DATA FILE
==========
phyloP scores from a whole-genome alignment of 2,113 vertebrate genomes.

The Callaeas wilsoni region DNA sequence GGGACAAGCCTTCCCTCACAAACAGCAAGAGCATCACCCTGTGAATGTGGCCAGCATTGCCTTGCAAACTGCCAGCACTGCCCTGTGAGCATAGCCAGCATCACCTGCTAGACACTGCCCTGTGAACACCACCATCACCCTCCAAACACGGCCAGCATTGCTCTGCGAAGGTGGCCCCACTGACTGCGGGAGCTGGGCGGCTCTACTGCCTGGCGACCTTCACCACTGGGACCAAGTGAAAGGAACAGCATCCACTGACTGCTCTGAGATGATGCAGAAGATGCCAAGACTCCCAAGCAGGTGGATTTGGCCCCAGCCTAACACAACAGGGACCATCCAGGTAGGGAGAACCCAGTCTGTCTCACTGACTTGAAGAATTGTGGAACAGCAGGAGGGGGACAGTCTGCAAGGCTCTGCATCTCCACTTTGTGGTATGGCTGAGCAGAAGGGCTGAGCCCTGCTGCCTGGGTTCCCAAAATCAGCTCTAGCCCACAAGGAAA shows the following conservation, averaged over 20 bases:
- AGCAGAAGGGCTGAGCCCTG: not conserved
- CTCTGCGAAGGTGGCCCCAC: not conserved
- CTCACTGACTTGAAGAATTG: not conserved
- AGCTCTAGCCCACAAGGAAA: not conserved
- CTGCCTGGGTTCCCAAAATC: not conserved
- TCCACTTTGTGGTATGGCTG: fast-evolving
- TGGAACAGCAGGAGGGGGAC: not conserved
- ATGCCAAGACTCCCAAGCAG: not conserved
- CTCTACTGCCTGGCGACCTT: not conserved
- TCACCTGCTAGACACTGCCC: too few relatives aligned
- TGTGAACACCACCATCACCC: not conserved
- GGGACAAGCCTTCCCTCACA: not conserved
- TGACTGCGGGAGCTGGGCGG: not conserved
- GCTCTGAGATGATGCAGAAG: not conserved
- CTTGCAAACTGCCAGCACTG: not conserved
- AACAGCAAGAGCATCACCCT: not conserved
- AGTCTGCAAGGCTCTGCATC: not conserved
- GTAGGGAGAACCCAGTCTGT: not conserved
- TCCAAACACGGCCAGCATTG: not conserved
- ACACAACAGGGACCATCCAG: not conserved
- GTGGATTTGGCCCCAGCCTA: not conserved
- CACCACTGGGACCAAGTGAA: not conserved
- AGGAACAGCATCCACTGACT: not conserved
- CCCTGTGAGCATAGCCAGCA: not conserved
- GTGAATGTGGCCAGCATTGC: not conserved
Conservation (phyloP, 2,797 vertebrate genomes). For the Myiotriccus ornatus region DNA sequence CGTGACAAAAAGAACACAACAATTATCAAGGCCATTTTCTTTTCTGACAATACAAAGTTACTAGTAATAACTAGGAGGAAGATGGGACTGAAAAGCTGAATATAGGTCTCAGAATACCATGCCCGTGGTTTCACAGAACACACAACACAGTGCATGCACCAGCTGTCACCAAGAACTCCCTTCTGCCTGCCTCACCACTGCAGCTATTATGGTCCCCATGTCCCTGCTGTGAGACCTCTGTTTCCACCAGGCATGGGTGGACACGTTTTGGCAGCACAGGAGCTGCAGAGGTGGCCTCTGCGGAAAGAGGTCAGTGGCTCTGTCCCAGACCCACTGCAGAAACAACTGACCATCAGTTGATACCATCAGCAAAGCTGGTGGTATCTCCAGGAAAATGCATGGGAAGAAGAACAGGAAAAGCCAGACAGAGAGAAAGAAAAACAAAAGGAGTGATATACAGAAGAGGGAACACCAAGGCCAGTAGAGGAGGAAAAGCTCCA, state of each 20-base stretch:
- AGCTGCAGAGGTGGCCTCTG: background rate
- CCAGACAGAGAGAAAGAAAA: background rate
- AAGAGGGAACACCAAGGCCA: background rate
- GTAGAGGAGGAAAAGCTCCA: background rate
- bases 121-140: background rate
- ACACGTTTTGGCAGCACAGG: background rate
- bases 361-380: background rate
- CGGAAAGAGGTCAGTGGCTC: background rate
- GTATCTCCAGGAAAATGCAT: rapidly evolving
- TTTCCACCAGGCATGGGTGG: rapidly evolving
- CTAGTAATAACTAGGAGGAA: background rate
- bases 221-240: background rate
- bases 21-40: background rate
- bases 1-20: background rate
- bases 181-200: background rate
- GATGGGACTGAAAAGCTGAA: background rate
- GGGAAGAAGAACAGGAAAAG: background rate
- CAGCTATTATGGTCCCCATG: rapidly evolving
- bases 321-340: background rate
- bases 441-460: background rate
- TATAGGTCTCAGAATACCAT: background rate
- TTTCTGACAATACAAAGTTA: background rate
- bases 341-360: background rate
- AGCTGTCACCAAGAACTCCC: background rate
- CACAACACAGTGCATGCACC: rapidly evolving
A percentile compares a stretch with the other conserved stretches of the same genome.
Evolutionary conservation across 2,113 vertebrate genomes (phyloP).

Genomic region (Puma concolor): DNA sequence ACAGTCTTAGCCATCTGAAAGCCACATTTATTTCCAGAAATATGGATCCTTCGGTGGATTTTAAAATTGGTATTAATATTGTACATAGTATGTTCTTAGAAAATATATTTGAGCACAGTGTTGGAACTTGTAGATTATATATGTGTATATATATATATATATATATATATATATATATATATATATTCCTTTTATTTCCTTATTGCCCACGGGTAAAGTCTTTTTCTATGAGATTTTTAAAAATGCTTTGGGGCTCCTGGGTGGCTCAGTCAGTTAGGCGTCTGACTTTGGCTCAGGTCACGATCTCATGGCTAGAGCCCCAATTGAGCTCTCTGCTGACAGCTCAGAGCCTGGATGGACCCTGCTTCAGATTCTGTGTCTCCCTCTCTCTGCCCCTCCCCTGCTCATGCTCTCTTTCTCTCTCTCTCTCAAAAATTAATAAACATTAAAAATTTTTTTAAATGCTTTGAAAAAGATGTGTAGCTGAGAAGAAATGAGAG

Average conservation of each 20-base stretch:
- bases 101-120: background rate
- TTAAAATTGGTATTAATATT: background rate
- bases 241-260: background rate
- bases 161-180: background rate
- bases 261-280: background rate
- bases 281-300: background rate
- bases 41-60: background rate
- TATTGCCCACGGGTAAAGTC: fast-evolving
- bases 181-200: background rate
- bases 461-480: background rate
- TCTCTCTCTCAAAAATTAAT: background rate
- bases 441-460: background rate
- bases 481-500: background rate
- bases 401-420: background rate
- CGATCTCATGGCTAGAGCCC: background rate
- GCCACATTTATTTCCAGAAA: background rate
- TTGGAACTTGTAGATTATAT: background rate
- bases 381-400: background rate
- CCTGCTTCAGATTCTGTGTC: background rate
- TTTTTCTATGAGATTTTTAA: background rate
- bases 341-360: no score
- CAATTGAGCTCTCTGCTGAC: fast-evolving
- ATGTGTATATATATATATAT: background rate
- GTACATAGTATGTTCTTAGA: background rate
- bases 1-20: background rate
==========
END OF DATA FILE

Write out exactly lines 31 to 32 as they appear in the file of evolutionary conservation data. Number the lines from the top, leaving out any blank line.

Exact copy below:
- AAGAGGGAACACCAAGGCCA: background rate
- GTAGAGGAGGAAAAGCTCCA: background rate